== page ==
In July 2022, a lawsuit was filed against the airline KLM in Amsterdam for its ‘Fly Responsibly’ campaign which was accused of being false and misleading to the public and breaching the Dutch implementation of the EU’s Unfair Commercial Practices Directive. In April 2023, KLM agreed to pull the ‘Fly Responsibly’ marketing campaign (4). Other airlines, including Ryanair, Lufthansa (LHAG.DE) and Etihad have attracted criticism from Britain’s advertising watchdog, the Advertising Standards Authority (ASA) for making misleading environmental claims. The watchdog is reported to be using machine-learning tools to scan online advertising to catch wording that could misrepresent sustainable credentials (5).
Several high-profile brands have been accused of greenwashing, including fashion companies H&M and Nike. Evolving legislation in Europe, United Kingdom and the US is clamping down on greenwashing by awarding regulators increased powers to investigate businesses asserting their products and services are green, sustainable and environmentally friendly to ensure such claims can be substantiated by relevant scientific evidence.
Implications for business
Increasing numbers of businesses are at risk of climate litigation as the scope and scale of legal action continues to grow. Business leaders need to understand the evolving litigation landscape to minimise risk, effectively.
The risk of climate litigation should not be taken lightly by business. Companies that find themselves on the receiving end of legal action could face damage to brand reputation, a negative change in consumer demand and expensive legal action, which can result in significant financial loss for a company. Preventative action is key and there are steps that all organisations can take to minimise risk.
Keeping abreast of events across the global climate-related legal landscape can provide early warning. Major legal verdicts can indicate what’s to come in the shape of imminent legislative and regulatory changes that can impact organisations. Forewarned is forearmed.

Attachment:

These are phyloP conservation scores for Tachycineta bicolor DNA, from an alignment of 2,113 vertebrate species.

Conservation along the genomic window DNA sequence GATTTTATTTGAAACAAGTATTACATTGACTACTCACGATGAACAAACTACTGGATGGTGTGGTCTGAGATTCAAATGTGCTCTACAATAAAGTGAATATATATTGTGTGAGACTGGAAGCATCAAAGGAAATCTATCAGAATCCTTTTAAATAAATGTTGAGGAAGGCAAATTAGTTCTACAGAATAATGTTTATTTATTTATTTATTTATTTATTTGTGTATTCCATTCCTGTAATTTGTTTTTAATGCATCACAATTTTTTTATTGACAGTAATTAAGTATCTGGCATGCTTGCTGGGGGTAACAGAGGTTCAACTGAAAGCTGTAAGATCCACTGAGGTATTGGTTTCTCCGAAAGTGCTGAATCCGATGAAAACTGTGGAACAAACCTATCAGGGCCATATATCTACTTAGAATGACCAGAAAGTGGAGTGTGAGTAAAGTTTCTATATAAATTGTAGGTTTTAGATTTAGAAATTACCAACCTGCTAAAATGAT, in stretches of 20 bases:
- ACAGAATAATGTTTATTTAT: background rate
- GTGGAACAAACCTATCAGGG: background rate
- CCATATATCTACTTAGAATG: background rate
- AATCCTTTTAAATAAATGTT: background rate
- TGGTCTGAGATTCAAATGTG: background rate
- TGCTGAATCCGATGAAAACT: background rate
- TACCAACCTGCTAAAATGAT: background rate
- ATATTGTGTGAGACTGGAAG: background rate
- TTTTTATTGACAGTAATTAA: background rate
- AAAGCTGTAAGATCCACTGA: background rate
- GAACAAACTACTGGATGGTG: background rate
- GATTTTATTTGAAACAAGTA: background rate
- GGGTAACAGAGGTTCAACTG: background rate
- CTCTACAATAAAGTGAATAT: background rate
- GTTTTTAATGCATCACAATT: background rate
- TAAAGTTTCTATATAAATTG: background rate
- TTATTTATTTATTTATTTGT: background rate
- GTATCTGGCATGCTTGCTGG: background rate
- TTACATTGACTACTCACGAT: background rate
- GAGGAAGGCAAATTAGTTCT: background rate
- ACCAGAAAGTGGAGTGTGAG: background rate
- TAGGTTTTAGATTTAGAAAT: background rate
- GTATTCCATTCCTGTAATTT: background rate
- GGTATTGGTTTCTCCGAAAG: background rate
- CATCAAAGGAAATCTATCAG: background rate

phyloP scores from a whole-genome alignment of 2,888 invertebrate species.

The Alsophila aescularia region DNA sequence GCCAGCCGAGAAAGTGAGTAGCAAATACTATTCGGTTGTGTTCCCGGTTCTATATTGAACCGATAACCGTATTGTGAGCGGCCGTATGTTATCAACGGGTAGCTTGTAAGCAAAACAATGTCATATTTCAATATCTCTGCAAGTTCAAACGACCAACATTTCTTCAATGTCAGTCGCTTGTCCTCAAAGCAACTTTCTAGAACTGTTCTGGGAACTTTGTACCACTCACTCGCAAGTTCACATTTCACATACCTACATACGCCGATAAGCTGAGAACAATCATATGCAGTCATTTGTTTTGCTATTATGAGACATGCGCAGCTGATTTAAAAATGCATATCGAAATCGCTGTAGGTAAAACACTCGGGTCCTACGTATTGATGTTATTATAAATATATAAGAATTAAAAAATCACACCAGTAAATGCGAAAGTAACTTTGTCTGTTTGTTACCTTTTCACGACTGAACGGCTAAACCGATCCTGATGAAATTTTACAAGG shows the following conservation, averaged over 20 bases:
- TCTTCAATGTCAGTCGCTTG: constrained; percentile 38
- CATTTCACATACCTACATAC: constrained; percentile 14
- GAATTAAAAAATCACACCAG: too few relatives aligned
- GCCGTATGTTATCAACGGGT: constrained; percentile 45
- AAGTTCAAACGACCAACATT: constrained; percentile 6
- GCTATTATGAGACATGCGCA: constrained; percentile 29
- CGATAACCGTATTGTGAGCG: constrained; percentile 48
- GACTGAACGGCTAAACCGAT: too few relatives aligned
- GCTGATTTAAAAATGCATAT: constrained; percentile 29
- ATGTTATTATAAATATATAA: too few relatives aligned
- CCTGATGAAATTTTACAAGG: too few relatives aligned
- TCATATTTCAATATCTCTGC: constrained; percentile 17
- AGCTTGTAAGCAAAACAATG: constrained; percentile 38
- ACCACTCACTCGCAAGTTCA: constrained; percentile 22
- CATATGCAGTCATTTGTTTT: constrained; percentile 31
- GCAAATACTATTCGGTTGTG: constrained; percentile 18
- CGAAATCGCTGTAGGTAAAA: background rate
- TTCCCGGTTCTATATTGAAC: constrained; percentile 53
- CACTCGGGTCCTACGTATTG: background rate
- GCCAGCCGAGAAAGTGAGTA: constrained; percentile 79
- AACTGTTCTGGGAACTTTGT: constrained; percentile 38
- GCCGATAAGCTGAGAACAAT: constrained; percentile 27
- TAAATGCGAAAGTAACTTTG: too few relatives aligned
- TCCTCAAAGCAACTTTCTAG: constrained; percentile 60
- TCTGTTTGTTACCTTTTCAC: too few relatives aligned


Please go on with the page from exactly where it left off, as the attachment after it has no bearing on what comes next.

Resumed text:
Applying a range of scenarios to understand the different ways a company can be affected by climate-related litigation, and the potential financial impacts, enables a business to be prepared – to sharpen legal-crisis plans and ensure adequate insurance is in place. Scenario analysis has the added benefit of yielding valuable business insights that can lead to upsides.
Strong foundations for growth
In short, having a proactive and authentic climate strategy lays strong foundations for growth – the more aligned a company is to a low-carbon future, the lower its climate-litigation risk. Organisations that are taking science-led steps to decarbonise their business, meet required net-zero targets and communicate transparently to regulators, stakeholders and consumers are best placed to absolve risk, maintain commercial relevance and optimise the opportunities emerging from a low-carbon economy.
- Oliver Carpenter was among the expert speaker lineup at this year’s Sustainable Futures conference, at London’s Barbican Centre. The Risilience event brought together sustainability and risk leaders from global organisations to discuss the challenges and opportunities of business transformation to a low-carbon future. Read more here.
- Read the Risilience and Clyde & Co report: The rise of climate litigation: how to understand and minimise your legal risk or listen to the audio report on Spotify.